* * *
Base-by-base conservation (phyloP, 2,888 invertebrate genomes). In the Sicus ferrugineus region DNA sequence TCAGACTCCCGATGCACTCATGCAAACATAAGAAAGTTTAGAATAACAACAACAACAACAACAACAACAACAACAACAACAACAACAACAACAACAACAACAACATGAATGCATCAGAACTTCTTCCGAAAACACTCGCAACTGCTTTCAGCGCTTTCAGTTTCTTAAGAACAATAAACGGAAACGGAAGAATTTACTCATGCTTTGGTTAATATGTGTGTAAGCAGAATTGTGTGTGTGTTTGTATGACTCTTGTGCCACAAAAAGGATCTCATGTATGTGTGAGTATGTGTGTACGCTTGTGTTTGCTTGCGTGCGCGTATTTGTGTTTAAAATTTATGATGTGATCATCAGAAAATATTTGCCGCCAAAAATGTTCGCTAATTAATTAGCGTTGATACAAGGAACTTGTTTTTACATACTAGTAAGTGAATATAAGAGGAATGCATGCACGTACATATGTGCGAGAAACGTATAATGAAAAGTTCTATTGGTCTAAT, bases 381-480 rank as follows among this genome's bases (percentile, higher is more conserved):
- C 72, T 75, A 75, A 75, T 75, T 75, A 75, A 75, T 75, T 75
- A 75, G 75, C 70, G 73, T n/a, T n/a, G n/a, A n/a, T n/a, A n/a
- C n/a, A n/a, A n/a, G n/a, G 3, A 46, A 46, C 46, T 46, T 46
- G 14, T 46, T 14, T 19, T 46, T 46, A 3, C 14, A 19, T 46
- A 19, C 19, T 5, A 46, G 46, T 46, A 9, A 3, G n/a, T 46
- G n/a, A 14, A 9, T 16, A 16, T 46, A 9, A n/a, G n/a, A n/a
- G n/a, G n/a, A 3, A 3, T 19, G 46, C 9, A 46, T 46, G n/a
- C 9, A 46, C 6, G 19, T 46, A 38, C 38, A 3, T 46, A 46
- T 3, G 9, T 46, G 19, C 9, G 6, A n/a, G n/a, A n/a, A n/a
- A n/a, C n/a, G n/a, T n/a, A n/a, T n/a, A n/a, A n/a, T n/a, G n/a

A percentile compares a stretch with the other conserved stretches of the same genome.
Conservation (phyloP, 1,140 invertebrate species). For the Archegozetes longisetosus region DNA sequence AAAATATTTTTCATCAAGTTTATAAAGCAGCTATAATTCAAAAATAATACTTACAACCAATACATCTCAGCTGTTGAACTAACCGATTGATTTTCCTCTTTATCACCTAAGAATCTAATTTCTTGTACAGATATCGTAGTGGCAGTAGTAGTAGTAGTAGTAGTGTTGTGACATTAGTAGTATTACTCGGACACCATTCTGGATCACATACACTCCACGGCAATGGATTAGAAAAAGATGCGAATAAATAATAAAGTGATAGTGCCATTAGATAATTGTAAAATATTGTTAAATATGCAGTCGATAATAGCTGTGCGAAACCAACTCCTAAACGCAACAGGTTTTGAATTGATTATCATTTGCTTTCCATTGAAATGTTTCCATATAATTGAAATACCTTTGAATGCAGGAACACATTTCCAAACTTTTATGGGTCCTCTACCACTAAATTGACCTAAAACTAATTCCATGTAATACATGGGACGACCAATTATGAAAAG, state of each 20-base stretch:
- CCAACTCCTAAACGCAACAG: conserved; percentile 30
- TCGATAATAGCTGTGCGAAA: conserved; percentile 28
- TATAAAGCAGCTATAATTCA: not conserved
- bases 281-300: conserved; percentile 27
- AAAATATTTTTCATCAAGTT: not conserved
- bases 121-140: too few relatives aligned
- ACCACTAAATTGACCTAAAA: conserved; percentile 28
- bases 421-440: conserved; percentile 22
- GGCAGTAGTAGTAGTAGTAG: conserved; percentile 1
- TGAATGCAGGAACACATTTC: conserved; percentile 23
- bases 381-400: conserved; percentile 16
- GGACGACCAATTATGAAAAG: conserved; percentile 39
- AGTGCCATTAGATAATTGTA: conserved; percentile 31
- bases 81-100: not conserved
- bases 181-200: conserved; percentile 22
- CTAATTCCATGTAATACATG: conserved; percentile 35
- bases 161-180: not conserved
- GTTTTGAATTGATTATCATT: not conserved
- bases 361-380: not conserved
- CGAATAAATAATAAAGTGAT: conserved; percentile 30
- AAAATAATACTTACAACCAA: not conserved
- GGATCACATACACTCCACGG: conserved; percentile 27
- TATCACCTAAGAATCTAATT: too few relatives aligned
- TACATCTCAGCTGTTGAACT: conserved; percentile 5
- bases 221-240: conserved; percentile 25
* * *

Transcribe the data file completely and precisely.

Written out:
Base-by-base conservation (phyloP, 2,888 invertebrate genomes). In the Sicus ferrugineus region DNA sequence TCAGACTCCCGATGCACTCATGCAAACATAAGAAAGTTTAGAATAACAACAACAACAACAACAACAACAACAACAACAACAACAACAACAACAACAACAACAACATGAATGCATCAGAACTTCTTCCGAAAACACTCGCAACTGCTTTCAGCGCTTTCAGTTTCTTAAGAACAATAAACGGAAACGGAAGAATTTACTCATGCTTTGGTTAATATGTGTGTAAGCAGAATTGTGTGTGTGTTTGTATGACTCTTGTGCCACAAAAAGGATCTCATGTATGTGTGAGTATGTGTGTACGCTTGTGTTTGCTTGCGTGCGCGTATTTGTGTTTAAAATTTATGATGTGATCATCAGAAAATATTTGCCGCCAAAAATGTTCGCTAATTAATTAGCGTTGATACAAGGAACTTGTTTTTACATACTAGTAAGTGAATATAAGAGGAATGCATGCACGTACATATGTGCGAGAAACGTATAATGAAAAGTTCTATTGGTCTAAT, bases 381-480 rank as follows among this genome's bases (percentile, higher is more conserved):
- C 72, T 75, A 75, A 75, T 75, T 75, A 75, A 75, T 75, T 75
- A 75, G 75, C 70, G 73, T n/a, T n/a, G n/a, A n/a, T n/a, A n/a
- C n/a, A n/a, A n/a, G n/a, G 3, A 46, A 46, C 46, T 46, T 46
- G 14, T 46, T 14, T 19, T 46, T 46, A 3, C 14, A 19, T 46
- A 19, C 19, T 5, A 46, G 46, T 46, A 9, A 3, G n/a, T 46
- G n/a, A 14, A 9, T 16, A 16, T 46, A 9, A n/a, G n/a, A n/a
- G n/a, G n/a, A 3, A 3, T 19, G 46, C 9, A 46, T 46, G n/a
- C 9, A 46, C 6, G 19, T 46, A 38, C 38, A 3, T 46, A 46
- T 3, G 9, T 46, G 19, C 9, G 6, A n/a, G n/a, A n/a, A n/a
- A n/a, C n/a, G n/a, T n/a, A n/a, T n/a, A n/a, A n/a, T n/a, G n/a

A percentile compares a stretch with the other conserved stretches of the same genome.
Conservation (phyloP, 1,140 invertebrate species). For the Archegozetes longisetosus region DNA sequence AAAATATTTTTCATCAAGTTTATAAAGCAGCTATAATTCAAAAATAATACTTACAACCAATACATCTCAGCTGTTGAACTAACCGATTGATTTTCCTCTTTATCACCTAAGAATCTAATTTCTTGTACAGATATCGTAGTGGCAGTAGTAGTAGTAGTAGTAGTGTTGTGACATTAGTAGTATTACTCGGACACCATTCTGGATCACATACACTCCACGGCAATGGATTAGAAAAAGATGCGAATAAATAATAAAGTGATAGTGCCATTAGATAATTGTAAAATATTGTTAAATATGCAGTCGATAATAGCTGTGCGAAACCAACTCCTAAACGCAACAGGTTTTGAATTGATTATCATTTGCTTTCCATTGAAATGTTTCCATATAATTGAAATACCTTTGAATGCAGGAACACATTTCCAAACTTTTATGGGTCCTCTACCACTAAATTGACCTAAAACTAATTCCATGTAATACATGGGACGACCAATTATGAAAAG, state of each 20-base stretch:
- CCAACTCCTAAACGCAACAG: conserved; percentile 30
- TCGATAATAGCTGTGCGAAA: conserved; percentile 28
- TATAAAGCAGCTATAATTCA: not conserved
- bases 281-300: conserved; percentile 27
- AAAATATTTTTCATCAAGTT: not conserved
- bases 121-140: too few relatives aligned
- ACCACTAAATTGACCTAAAA: conserved; percentile 28
- bases 421-440: conserved; percentile 22
- GGCAGTAGTAGTAGTAGTAG: conserved; percentile 1
- TGAATGCAGGAACACATTTC: conserved; percentile 23
- bases 381-400: conserved; percentile 16
- GGACGACCAATTATGAAAAG: conserved; percentile 39
- AGTGCCATTAGATAATTGTA: conserved; percentile 31
- bases 81-100: not conserved
- bases 181-200: conserved; percentile 22
- CTAATTCCATGTAATACATG: conserved; percentile 35
- bases 161-180: not conserved
- GTTTTGAATTGATTATCATT: not conserved
- bases 361-380: not conserved
- CGAATAAATAATAAAGTGAT: conserved; percentile 30
- AAAATAATACTTACAACCAA: not conserved
- GGATCACATACACTCCACGG: conserved; percentile 27
- TATCACCTAAGAATCTAATT: too few relatives aligned
- TACATCTCAGCTGTTGAACT: conserved; percentile 5
- bases 221-240: conserved; percentile 25